Moody's has sent a "warning signal" to Europe with its downgrade of Germany's outlook to negative, a New Zealand Professor of Economics says.
Germany's prized Aaa credit rating was yesterday lowered to negative by Moody's, with the ratings agency citing "rising uncertainty" about Europe's debt crisis.
Highlighting Germany's predicament in the region as one of the strong economies carrying weight of the debt crisis, Moody's indicated Spain and Italy could still drag the nation deeper into the crisis.
Christoph Schumacher, a Professor of Economics at Massey University, told TV ONE's Breakfast that Moody's is sending a clear signal.
"First of all it's a warning signal, I believe, for the euro zone," he said.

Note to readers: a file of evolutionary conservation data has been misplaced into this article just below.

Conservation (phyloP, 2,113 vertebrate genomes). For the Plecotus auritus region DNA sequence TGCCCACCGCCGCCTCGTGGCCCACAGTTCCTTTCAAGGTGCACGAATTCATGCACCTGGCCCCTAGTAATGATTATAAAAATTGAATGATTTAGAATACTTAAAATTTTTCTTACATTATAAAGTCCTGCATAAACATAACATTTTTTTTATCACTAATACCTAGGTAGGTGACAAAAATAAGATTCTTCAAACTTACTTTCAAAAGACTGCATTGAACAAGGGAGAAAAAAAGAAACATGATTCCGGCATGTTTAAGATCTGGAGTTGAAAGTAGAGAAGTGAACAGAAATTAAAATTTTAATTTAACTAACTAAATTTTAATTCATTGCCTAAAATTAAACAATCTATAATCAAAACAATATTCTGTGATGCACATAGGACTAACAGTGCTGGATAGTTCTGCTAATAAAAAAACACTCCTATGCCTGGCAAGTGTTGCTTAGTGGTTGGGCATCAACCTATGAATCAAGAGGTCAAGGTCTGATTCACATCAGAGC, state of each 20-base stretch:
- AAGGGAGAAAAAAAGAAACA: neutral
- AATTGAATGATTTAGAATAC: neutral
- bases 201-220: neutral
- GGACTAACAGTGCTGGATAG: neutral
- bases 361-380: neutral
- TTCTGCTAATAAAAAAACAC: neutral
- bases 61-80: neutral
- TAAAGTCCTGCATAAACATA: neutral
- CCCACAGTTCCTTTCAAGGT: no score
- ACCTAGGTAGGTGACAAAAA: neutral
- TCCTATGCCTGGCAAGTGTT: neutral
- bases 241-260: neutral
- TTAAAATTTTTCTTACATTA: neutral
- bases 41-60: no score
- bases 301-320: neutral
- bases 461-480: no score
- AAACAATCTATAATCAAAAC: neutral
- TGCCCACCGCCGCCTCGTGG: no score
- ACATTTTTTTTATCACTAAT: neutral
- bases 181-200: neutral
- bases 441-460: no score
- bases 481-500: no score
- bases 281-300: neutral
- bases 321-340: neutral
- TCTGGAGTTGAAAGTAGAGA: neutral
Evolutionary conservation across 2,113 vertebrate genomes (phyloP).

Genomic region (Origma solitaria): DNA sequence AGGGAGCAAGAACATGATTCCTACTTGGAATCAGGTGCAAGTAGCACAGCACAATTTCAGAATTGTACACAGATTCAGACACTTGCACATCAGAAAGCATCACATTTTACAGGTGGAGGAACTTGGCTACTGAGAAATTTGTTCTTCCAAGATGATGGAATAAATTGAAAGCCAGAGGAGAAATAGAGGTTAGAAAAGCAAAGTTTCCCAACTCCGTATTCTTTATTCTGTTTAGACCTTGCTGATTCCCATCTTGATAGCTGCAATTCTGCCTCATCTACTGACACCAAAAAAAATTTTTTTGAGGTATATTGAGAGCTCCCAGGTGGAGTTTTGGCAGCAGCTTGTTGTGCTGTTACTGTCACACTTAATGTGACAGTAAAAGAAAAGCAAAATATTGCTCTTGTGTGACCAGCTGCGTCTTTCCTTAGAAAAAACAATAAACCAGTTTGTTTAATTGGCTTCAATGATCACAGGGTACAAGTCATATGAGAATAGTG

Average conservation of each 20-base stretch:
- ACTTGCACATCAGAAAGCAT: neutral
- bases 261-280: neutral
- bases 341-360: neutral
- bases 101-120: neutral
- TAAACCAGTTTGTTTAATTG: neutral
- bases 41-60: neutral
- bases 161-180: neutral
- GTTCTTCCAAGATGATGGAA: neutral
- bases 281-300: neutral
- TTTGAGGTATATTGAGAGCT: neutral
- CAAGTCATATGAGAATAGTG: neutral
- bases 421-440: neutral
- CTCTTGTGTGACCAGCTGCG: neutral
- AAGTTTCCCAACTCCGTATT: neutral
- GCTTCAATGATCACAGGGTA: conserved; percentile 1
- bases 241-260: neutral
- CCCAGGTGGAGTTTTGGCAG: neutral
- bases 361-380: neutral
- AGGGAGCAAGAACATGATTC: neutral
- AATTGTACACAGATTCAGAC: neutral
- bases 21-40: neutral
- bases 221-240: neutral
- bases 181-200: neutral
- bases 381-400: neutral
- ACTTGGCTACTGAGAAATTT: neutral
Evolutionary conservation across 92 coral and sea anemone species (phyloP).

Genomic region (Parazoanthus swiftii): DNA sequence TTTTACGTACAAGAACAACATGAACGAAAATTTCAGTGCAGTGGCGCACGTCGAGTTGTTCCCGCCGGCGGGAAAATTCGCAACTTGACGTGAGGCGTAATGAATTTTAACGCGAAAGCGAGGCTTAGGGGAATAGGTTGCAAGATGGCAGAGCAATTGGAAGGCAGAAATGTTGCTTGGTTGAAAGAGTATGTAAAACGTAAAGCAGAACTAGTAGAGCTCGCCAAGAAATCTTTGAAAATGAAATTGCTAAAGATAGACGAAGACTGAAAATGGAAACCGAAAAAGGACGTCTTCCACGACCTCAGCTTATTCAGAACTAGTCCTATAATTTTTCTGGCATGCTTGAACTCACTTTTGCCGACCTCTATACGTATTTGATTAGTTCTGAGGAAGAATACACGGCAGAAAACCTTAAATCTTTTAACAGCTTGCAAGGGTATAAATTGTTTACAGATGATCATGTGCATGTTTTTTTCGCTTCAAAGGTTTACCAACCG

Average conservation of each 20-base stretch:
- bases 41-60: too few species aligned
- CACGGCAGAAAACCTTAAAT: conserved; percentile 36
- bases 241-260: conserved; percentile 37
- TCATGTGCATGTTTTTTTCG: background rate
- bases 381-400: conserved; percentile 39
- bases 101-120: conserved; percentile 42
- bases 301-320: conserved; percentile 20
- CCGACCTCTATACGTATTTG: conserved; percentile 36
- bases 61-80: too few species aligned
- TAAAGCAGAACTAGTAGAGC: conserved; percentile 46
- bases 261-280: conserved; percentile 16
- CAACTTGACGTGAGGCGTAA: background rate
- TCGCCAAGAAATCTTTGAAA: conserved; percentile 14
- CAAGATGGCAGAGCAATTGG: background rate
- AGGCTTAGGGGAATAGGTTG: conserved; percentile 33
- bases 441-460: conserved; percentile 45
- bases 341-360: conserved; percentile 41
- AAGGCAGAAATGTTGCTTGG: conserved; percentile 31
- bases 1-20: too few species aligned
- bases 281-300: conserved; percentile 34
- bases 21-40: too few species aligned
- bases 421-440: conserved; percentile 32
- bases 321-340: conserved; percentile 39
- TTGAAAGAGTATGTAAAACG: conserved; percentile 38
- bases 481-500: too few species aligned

"Germany hasn't lost its Aaa rating but Moody's has sent a clear signal that if things don't improve, we will consider a downgrade - and that would be the real problem.
"Certainly Moody's has indicated they believe Greece might leave the euro zone, and Spain might need a massive bailout - that what they've been given now is not enough, and we see indications of that."
And as Germany would help foot the bill for a potential bailout and Greek exit, it is becoming increasingly clear there is little political support for German Chancellor Angela Merkel to give any more aid to Greece than has already been promised.
"I think the mood in Germany is changing. People - or taxpayers - are getting tired of paying the bill for other countries that haven't been as careful with spending as Germany has, for example."
According to Schumacher, Spain is next in line for a bailout.
"With the deficit that Spain has, the slowdown of the economy, now Spain can't even sell its debt - I believe a bailout will be necessary in order to save Spain."
He said yesterday the markets showed an initial shock to the news, but flattened out because Germany is still hanging on to its Aaa rating.